Cultural ecology anthropology, or more commonly shortened to cultural ecology, is a subfield of study in anthropology. It began in the middle 1950s with Julian Steward. With his book, The Theory of Culture Change. In this work, Steward explained the study of humans as they created various processes to adapt to their environment. His theory of how this was done became popular with archeologists. As time has past his ideas have become greatly modified, but have now found greater application than ever before.
The study of human behavior and its culture response to a changing environment is happening all over the world in great numbers. There are more people living today on the planet than ever before, and there are pressures from the environment from shortages of resources. This includes many basic necessities such as food and water. The entire ecosystem is changing. Ice is melting, waters are rising, temperatures are changing; there are droughts in areas where there was once rain, a flooding in unexpected regions. All of this is effecting crops, domestic animals raised for food, as well as clean water. With all of the information gathered in the past, there is now a wealth of real time data being generated all over the world.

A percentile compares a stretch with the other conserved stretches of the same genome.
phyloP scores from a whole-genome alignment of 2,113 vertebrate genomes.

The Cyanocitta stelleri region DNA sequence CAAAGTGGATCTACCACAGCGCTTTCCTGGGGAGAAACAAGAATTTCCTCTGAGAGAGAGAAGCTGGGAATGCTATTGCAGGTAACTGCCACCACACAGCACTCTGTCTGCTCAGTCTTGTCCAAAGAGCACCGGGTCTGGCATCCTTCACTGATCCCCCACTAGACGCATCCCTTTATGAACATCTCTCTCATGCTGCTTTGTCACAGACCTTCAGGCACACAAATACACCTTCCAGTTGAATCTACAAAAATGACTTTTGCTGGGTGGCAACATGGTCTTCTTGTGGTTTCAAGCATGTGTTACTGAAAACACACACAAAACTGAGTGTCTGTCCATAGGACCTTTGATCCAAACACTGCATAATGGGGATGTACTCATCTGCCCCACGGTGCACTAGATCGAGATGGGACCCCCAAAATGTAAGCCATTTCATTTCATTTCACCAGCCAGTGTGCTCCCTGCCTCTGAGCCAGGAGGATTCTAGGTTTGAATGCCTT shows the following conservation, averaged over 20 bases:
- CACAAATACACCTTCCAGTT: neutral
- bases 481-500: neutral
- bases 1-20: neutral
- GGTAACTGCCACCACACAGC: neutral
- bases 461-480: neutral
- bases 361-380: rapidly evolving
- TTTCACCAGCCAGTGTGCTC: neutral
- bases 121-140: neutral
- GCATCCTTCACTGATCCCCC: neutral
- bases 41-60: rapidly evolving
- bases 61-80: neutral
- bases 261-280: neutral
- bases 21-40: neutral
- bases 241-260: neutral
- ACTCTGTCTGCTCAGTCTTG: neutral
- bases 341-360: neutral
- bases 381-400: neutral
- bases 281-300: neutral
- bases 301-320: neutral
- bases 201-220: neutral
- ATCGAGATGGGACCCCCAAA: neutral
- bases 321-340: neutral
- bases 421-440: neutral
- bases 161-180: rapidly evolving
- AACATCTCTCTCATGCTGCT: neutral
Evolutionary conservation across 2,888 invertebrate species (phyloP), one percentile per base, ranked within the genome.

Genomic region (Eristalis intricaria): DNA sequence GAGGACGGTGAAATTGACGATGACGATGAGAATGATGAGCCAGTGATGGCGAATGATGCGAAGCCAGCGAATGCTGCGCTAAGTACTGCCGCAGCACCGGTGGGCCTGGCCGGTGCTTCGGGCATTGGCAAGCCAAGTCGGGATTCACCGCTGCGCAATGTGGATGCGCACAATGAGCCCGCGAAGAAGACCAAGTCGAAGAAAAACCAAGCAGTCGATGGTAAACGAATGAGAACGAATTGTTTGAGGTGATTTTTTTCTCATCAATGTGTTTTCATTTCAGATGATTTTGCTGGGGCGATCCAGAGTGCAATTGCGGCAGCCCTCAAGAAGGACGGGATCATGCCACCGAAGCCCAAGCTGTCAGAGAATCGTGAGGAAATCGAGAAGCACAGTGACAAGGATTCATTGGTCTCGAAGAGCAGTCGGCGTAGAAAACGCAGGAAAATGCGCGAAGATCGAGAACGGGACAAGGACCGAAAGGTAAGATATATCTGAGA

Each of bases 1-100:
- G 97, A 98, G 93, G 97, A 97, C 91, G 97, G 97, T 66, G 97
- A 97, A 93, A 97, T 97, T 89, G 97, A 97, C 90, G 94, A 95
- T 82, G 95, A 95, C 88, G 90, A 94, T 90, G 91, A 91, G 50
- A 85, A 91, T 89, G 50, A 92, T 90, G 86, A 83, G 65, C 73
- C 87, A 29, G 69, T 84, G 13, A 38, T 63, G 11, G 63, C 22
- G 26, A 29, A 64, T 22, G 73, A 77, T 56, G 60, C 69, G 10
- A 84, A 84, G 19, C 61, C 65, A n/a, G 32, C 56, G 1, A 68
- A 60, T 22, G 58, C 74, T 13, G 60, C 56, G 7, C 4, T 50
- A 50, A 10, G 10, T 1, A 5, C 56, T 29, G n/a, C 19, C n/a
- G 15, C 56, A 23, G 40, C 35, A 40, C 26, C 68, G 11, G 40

Today the field of anthropology is more important than ever before. Originally this area of study was focused on small groups, but with the population of the world merging, what one group does in one place of the world can affect others thousands of miles away. The cultural adaptations may benefit one group but hurt another. New technologies are creating unexpected adaptive cultural behaviors that are not always positive on the environment. The future of a changing physical environment will have dramatic influence on the importance of the study of cultural ecology and may in turn lead to new cultural adaptations.